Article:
Hezbollah is acutely aware of these factors, including Diab’s unpopularity, having foisted him – along with its allies Amal and the Free Patriotic Movement – as prime minister upon an unwilling Lebanese public in January. Such a government imposing restrictive measures, particularly impacting society’s poorer rungs, could replicate the conditions that caused Lebanon’s October 17 protests and reignite the waning uprising on a massive scale. This would bring about renewed paralysis, which could plausibly devolve into chaos and violence.
Hezbollah, meanwhile, is desperate for stability, and the last thing it needs is chaos or paralysis at home. The group is currently facing a very delicate situation, due to several regional and international factors. US sanctions on Hezbollah and its patron Iran have limited some of the group’s funding, and the strike that killed former Quds Force Commander Qassem Soleimani earlier this year put Tehran further on the defensive. Additional countries – including Latin American nations and the United Kingdom – are following the American lead on Hezbollah and restricting its activities. The group remains deeply entrenched in Syria – a situation that won’t change anytime soon, as evidenced by recent Turkish strikes in Idlib – and is spread thin across the region, particularly in Yemen and Iraq.
In fact, this fear that the paralysis brought on by the October 17 uprising would catalyze economic collapse and sow chaos is what motivated Hezbollah’s vociferous opposition to the protest movement. That’s why, despite claiming to be the party of the downtrodden, its Secretary General Hassan Nasrallah refused to support the protests and banned his followers from joining them. “If our supporters go into the streets, they won’t leave, and this will last for months and years,” he said.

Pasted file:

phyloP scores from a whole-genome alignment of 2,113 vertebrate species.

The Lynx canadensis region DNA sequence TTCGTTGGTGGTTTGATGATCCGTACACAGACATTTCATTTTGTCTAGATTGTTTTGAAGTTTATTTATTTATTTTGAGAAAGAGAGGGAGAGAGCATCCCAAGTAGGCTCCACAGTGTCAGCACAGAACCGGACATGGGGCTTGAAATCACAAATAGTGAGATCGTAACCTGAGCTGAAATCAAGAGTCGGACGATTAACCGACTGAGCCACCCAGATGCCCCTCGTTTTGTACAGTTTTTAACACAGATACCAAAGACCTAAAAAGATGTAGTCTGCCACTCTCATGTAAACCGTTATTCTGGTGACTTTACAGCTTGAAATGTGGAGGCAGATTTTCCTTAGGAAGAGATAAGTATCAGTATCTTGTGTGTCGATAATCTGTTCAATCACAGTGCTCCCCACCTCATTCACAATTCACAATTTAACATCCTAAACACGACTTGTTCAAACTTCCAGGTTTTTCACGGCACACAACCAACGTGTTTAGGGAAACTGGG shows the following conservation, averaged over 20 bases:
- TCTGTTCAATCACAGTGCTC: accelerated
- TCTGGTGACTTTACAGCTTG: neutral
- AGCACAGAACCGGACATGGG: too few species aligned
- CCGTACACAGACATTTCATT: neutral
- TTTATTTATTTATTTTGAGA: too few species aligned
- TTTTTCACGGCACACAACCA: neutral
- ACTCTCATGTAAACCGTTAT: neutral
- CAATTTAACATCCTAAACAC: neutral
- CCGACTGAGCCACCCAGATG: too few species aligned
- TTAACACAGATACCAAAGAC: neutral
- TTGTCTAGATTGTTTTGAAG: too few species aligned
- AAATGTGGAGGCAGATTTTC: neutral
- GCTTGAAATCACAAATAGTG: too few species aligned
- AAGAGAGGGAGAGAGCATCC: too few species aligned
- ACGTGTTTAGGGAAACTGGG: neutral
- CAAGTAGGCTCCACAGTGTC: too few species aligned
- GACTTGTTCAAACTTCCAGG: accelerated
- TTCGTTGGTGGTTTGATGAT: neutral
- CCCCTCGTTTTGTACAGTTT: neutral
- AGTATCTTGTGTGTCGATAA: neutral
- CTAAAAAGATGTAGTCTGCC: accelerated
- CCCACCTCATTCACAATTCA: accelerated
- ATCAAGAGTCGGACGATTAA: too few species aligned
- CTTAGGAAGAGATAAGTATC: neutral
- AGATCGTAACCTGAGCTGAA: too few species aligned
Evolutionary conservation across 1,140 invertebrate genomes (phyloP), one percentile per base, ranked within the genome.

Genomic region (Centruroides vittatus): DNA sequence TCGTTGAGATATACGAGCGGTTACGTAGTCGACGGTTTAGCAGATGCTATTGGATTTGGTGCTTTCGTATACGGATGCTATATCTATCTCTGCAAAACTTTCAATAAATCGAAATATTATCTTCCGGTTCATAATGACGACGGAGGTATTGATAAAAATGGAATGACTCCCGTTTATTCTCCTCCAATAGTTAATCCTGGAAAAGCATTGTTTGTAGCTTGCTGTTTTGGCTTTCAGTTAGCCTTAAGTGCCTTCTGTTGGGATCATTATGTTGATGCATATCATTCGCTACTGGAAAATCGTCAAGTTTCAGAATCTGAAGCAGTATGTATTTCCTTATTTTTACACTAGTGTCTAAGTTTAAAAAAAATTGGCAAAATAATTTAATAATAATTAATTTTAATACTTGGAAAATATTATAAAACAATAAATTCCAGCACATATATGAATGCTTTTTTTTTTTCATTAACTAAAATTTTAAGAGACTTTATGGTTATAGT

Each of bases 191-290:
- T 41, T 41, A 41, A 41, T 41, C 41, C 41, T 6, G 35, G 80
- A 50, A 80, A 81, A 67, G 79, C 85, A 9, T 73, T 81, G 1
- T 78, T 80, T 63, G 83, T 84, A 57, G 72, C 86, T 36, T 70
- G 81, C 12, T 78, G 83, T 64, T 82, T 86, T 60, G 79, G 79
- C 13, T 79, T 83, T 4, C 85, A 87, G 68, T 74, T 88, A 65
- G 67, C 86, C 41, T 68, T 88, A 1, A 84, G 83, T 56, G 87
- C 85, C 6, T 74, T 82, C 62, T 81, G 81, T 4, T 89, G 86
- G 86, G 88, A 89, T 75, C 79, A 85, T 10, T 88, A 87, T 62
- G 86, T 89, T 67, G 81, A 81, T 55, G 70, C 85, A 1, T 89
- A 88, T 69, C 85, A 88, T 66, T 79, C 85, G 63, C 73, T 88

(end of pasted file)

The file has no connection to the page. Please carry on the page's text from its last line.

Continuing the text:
That’s also why, when the protests wouldn’t fade away, Hezbollah refused to join the uprising because it wanted the protests to quickly fade away. When the protesters stubbornly wouldn’t, the group began treating them as a threat to their own position in the Lebanese political system. Hezbollah alternated between propaganda, harassment, and even violence – even though, as a whole, they didn’t target the group, posed little risk of siphoning away its support base, or call for its disarmament.
When that failed, the group simply opted for pushing through the formation of a government, dropping several critical demands – including the return of Saad Hariri to the premiership, and its refusal of a purely technocratic government. After this hard-won struggle to install a government, the group is simply unwilling to run the risk of taking any action that could derail the cabinet’s activities or lead to its forced resignation.
Hezbollah doesn’t wish to see a prosperous Lebanon emerge. Such an outcome could create credible competitors to its state-within-a-state and the patronage system through which it attracts many Lebanese Shia. At the same time, it wants to avoid total paralysis, realizing this could precipitate the country’s economic collapse and widespread instability, which would stymie or reverse the group’s growth. Thus, the Party of God continues to walk a political tightrope to preserve stability at all costs.
David Daoud is a research analyst on Lebanon and Hezbollah at United Against Nuclear Iran (UANI). Follow him at @Davidadaoud